Hester's working in a hospital, subbing for a sick friend. Two brothers, a doctor and a chemist, are researching blood transfusions, though it takes a while for that to be clear. Interesting background material on the history of transfusions. An obnoxious but wealthy patient and his overdependent daughter don't care where the blood comes from that seems to be curing his "white blood" disease. When Hester's curiosity and interest in the subject gets too much for the chemist, he kidnaps her, taking the patient, the daughter, and the children from whom he's taking the blood, and continues his work. Monk is frantic, but ultimately he and his friends find and rescue her. An interesting topic, though the kidnapping part is a bit overblown as a plot device. An early subplot about a man who seems to have known Monk before his accident, causes the death of Monk's mentor and friend in the River Police, when he bleeds to death. This ties in with the need for the research that's being done, though unethically.
Always a good read. I find her social settings very interesting. You learn so much about how it was to live in the time of the book settings, across classes.
Anne Perry is one of my favorite authors. I have read almost everything she has only disappointed me once.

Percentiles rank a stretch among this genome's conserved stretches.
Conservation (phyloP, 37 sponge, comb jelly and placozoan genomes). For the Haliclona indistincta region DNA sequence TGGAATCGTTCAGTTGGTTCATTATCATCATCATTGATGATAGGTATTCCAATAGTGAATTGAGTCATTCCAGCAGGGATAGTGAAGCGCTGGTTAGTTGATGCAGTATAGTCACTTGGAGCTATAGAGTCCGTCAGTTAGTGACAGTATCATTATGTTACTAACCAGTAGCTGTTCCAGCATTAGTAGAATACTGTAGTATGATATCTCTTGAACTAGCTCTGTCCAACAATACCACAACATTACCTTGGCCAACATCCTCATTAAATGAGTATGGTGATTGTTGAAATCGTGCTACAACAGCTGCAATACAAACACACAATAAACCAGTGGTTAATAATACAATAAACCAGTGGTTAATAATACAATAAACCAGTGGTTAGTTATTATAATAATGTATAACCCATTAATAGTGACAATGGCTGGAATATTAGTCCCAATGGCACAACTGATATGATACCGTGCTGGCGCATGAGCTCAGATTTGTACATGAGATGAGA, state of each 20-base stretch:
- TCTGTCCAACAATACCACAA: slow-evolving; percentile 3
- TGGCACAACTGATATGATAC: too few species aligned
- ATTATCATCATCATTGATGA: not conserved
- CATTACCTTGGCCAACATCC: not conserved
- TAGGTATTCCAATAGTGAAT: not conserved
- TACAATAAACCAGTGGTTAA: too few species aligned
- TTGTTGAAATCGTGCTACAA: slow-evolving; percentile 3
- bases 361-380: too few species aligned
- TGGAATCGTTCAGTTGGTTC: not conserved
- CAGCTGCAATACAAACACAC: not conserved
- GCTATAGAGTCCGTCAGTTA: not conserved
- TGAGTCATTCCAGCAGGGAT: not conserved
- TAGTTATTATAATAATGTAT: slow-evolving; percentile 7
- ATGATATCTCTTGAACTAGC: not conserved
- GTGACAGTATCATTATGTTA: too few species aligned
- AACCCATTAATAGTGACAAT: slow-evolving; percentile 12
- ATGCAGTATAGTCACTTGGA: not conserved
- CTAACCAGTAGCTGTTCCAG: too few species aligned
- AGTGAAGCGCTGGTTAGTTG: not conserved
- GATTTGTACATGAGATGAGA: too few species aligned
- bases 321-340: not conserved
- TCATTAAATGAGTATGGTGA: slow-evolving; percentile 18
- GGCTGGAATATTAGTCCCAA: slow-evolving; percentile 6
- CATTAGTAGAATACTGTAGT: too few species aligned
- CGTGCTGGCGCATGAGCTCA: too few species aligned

I agree with Granola72; a bit more background into blood transfusion experiments of the era would have been helpful. Another great story which mostly focuses on Hester. A great read.
I think this was one of Anne Parry's best books. Maybe because I used to be a nurse and am interested in medical things. Hester Monk is kidnapped and forced to help treat an obnoxious patient at the expense of three small children whose blood was taken for his treatment.
I would have liked a bit of factual background on blood transfusion as an afterword. Did I miss it or was there no approximate date suggested in the story? I could look it up but Anne Perry usually does a good job in this regard. I'd like to have known because during WWI a Canadian pioneered the use of blood transfusions in the field that used stored blood.
Another great story about William Monk and Hester. This one is much more focused on Hester but all the usual suspects are involved. I found the medical plot very interesting. I didn't realized that Victorian medicine was as advanced as it was (although of course it was still pretty basic). Hester is a great character and I thoroughly enjoyed this addition to the series.
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